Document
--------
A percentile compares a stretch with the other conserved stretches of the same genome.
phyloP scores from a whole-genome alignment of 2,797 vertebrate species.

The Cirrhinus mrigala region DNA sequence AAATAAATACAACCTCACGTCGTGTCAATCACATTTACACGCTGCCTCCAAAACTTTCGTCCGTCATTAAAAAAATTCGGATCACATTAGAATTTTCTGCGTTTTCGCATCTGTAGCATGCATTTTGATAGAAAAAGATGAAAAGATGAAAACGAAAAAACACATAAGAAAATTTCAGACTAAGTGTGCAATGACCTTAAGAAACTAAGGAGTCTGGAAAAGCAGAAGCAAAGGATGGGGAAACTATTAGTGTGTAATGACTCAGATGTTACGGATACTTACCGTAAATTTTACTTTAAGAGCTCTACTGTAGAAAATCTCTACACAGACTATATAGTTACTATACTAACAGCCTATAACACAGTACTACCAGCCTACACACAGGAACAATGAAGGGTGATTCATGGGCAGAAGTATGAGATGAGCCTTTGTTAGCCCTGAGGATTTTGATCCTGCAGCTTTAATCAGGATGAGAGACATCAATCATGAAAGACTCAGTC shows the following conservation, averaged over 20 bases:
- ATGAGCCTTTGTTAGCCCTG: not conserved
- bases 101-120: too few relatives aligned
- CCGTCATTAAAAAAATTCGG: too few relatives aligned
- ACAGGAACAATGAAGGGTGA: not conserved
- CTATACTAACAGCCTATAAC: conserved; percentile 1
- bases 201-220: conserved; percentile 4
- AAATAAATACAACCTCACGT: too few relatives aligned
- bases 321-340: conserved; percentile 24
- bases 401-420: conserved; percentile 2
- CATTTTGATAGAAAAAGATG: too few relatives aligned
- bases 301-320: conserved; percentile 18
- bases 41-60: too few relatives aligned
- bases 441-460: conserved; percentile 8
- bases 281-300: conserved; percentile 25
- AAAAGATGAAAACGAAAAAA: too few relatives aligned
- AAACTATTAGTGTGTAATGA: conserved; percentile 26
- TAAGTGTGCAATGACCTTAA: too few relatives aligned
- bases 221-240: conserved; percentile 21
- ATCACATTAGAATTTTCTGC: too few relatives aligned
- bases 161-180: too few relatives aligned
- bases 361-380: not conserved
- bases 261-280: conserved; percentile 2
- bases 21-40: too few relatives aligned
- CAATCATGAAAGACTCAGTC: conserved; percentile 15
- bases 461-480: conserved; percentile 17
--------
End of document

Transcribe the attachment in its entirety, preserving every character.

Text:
A percentile compares a stretch with the other conserved stretches of the same genome.
phyloP scores from a whole-genome alignment of 2,797 vertebrate species.

The Cirrhinus mrigala region DNA sequence AAATAAATACAACCTCACGTCGTGTCAATCACATTTACACGCTGCCTCCAAAACTTTCGTCCGTCATTAAAAAAATTCGGATCACATTAGAATTTTCTGCGTTTTCGCATCTGTAGCATGCATTTTGATAGAAAAAGATGAAAAGATGAAAACGAAAAAACACATAAGAAAATTTCAGACTAAGTGTGCAATGACCTTAAGAAACTAAGGAGTCTGGAAAAGCAGAAGCAAAGGATGGGGAAACTATTAGTGTGTAATGACTCAGATGTTACGGATACTTACCGTAAATTTTACTTTAAGAGCTCTACTGTAGAAAATCTCTACACAGACTATATAGTTACTATACTAACAGCCTATAACACAGTACTACCAGCCTACACACAGGAACAATGAAGGGTGATTCATGGGCAGAAGTATGAGATGAGCCTTTGTTAGCCCTGAGGATTTTGATCCTGCAGCTTTAATCAGGATGAGAGACATCAATCATGAAAGACTCAGTC shows the following conservation, averaged over 20 bases:
- ATGAGCCTTTGTTAGCCCTG: not conserved
- bases 101-120: too few relatives aligned
- CCGTCATTAAAAAAATTCGG: too few relatives aligned
- ACAGGAACAATGAAGGGTGA: not conserved
- CTATACTAACAGCCTATAAC: conserved; percentile 1
- bases 201-220: conserved; percentile 4
- AAATAAATACAACCTCACGT: too few relatives aligned
- bases 321-340: conserved; percentile 24
- bases 401-420: conserved; percentile 2
- CATTTTGATAGAAAAAGATG: too few relatives aligned
- bases 301-320: conserved; percentile 18
- bases 41-60: too few relatives aligned
- bases 441-460: conserved; percentile 8
- bases 281-300: conserved; percentile 25
- AAAAGATGAAAACGAAAAAA: too few relatives aligned
- AAACTATTAGTGTGTAATGA: conserved; percentile 26
- TAAGTGTGCAATGACCTTAA: too few relatives aligned
- bases 221-240: conserved; percentile 21
- ATCACATTAGAATTTTCTGC: too few relatives aligned
- bases 161-180: too few relatives aligned
- bases 361-380: not conserved
- bases 261-280: conserved; percentile 2
- bases 21-40: too few relatives aligned
- CAATCATGAAAGACTCAGTC: conserved; percentile 15
- bases 461-480: conserved; percentile 17